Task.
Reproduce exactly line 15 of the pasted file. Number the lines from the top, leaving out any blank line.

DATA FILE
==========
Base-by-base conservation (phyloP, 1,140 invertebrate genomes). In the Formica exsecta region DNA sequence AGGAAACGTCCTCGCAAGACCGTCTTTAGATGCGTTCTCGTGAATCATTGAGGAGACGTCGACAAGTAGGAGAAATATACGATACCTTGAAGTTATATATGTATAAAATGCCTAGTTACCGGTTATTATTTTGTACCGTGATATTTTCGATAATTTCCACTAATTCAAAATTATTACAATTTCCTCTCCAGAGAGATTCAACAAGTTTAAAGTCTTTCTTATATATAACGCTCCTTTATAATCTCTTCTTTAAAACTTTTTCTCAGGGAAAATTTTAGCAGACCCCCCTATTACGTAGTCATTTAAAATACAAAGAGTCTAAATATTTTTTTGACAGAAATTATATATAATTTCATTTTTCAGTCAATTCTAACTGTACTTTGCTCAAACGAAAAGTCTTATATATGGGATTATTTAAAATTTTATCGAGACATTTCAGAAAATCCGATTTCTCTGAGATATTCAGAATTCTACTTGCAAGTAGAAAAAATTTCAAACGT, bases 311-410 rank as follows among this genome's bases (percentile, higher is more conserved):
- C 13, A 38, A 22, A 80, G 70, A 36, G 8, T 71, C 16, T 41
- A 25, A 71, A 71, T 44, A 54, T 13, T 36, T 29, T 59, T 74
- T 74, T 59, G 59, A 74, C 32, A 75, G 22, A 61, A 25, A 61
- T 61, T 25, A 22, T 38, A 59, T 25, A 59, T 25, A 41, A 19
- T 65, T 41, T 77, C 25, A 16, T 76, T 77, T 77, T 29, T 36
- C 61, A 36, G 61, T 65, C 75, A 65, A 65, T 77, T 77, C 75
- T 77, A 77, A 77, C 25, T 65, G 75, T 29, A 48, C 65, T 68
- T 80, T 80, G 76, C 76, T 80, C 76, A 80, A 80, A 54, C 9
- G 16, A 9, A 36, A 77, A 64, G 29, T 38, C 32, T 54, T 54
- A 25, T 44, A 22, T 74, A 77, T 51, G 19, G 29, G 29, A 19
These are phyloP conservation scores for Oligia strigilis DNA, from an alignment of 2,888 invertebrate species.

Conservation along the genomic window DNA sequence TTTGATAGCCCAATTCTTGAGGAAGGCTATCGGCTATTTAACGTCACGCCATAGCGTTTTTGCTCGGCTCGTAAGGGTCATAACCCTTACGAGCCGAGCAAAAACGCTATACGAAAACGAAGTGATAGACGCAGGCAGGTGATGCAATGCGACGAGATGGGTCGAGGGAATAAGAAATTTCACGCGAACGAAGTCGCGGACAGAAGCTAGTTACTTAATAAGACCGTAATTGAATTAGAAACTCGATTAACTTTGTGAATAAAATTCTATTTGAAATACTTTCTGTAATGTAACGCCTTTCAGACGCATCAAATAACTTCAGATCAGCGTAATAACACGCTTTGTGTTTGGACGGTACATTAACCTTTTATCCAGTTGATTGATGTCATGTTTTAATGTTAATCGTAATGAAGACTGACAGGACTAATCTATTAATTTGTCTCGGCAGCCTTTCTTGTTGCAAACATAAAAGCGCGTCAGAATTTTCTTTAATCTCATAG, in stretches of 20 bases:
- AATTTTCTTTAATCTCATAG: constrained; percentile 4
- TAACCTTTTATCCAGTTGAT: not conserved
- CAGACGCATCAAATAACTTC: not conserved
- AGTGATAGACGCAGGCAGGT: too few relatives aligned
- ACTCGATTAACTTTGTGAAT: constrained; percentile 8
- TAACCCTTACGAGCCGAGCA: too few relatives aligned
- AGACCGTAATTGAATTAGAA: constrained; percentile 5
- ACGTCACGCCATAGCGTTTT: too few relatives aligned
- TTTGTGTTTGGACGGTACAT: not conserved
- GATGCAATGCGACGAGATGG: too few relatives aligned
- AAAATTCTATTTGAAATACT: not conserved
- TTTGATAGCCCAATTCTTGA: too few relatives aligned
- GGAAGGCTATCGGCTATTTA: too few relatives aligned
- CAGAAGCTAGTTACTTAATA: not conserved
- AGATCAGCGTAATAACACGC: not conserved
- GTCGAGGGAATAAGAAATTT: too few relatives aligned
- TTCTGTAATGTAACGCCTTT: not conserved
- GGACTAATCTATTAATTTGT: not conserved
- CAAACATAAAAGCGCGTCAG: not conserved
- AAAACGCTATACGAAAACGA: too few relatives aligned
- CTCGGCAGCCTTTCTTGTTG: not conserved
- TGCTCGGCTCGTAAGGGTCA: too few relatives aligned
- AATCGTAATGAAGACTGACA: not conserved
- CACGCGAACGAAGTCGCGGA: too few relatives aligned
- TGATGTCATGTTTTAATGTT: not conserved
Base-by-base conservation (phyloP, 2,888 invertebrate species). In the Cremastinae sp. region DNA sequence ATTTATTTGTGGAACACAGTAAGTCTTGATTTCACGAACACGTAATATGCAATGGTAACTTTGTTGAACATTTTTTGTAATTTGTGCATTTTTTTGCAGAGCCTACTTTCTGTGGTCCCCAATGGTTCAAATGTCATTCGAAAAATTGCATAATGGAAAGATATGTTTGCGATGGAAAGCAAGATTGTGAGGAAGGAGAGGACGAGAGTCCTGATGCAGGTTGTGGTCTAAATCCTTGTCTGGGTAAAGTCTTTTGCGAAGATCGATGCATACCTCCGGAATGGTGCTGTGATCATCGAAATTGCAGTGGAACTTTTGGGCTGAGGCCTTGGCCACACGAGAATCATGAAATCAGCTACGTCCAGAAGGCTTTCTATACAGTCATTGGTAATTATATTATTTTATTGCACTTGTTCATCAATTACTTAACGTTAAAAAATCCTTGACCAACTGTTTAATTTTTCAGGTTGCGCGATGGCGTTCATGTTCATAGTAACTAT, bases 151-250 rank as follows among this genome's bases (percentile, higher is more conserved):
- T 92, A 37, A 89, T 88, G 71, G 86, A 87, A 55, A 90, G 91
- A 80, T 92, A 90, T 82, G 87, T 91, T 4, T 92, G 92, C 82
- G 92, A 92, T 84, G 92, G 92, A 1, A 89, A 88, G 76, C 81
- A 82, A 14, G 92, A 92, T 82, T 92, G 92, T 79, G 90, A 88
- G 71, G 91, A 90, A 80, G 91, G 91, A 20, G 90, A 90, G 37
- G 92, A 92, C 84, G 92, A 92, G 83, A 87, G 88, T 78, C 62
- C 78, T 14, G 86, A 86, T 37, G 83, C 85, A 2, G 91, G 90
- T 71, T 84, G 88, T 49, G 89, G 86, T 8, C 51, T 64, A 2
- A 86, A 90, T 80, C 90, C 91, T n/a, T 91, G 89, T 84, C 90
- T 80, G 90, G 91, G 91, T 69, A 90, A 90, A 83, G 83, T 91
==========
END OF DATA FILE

- TAACCTTTTATCCAGTTGAT: not conserved